2 of 3 people found the following review helpful
Excellent resource - would make for a great course textbook,
This review is from: Tall Tales about the Mind and Brain: Separating Fact from Fiction (Paperback)
Already got Shermer's 'Why People Believe'? You need this.
I first seized upon this book upon learning that contributors included the late Barry Beyerstein, Ray Hyman, Dr Chris French and Massimo Polidoro, who are all well-known in skeptical circles for their investigations into graphology, paranormal belief, ideomotor effect and the like. This is quite recent work and draws upon several contemporary papers - also useful in terms of directing you to check out further work by the contributors.
But this is not just a valuable resource in terms of the contributors, but in the range of topics addressed (which the Amazon page doesn't really outline very well, so here's an overview). The "Mozart effect" (does listening to his work make us more intelligent?); the possibility of a "gay gene"; moon myths and behaviour; graphology; mediumship; brain-cloning; dreams and cognition; out-of-body experiences and what is intuition?
Because this Amazon site is a little limited in describing the book, the back matter says "To some, the answer to all these questions might well be a resounding 'no', but to many people these represent serious beliefs about the mind and brain - beliefs that drive their everyday behaviour, beliefs that cost them huge amounts of money. Whole industries have developed founded on these dubious claims about the mind and brain. Even major corporations... People subscribe to expensive therapies founded on beliefs rather than science, or risk their health buying books that tell them how they can conquer illness through positive thinking, perhaps at the expense of more scientifically proven treatments."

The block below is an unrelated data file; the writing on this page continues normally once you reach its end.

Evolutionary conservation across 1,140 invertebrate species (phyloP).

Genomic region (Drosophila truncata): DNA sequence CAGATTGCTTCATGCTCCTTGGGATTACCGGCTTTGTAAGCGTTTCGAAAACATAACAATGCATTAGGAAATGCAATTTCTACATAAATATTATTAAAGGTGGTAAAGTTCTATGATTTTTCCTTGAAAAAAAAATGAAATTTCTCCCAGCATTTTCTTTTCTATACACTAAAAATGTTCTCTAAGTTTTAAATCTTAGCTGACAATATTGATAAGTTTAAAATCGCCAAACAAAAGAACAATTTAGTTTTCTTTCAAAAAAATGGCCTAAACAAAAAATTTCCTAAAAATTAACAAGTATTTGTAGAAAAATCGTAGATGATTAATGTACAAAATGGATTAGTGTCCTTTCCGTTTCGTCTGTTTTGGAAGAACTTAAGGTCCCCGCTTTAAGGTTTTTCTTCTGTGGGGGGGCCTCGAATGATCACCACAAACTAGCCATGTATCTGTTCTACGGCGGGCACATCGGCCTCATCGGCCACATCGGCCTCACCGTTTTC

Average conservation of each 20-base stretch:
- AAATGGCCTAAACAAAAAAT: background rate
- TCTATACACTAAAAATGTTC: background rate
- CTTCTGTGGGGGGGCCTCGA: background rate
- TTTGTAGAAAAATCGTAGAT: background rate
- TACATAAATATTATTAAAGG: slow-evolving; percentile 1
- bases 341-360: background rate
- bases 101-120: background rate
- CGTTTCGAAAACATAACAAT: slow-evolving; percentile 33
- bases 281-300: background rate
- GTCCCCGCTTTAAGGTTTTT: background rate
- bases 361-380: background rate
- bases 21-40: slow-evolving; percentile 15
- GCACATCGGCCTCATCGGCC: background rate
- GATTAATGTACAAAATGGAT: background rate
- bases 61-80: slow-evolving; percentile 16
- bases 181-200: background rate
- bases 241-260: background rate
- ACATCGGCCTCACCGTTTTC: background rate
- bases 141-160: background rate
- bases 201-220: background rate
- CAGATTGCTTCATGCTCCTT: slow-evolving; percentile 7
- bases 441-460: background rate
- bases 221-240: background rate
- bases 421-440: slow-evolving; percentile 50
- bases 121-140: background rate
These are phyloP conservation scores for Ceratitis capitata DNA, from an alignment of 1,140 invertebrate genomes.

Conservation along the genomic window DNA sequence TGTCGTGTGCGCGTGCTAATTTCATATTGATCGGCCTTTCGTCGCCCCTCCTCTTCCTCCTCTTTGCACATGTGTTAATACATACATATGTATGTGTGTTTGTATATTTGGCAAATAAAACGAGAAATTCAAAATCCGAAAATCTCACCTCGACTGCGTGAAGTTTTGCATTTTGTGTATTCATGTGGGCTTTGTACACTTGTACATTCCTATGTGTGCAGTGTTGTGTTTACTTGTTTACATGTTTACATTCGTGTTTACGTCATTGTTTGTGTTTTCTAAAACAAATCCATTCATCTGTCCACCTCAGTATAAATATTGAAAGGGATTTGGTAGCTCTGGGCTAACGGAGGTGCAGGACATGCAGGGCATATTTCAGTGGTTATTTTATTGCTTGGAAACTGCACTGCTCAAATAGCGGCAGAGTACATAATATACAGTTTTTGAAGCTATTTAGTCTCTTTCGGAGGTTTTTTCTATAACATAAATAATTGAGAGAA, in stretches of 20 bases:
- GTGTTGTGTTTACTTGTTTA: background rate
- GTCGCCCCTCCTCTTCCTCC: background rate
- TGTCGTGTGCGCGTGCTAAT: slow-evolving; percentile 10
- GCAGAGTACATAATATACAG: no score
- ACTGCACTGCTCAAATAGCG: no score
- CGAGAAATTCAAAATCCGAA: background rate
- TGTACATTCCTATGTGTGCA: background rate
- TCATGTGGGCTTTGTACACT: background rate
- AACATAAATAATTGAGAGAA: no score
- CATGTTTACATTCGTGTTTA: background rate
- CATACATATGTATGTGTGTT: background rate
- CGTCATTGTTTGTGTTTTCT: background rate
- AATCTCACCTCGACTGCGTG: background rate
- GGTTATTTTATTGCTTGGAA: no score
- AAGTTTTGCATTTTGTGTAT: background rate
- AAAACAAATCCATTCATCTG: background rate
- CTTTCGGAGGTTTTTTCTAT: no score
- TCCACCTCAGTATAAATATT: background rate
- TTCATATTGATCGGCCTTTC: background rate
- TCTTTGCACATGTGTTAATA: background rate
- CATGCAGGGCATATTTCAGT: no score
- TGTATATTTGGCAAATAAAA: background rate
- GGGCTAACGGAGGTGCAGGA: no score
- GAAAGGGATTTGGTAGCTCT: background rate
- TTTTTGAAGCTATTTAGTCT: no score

Whilst 'Tall Tales' is billed as being 'in a light-hearted and accessible style', the references and research put into each essay is extensive and relevant. An easy read doesn't necessarily mean a simplistic one. I would highly recommend this as a reference text for students who are studying about neuroscience myths, health scams or general up-to-date information regarding skeptically-minded contributions to how our minds work.
(1 customer review)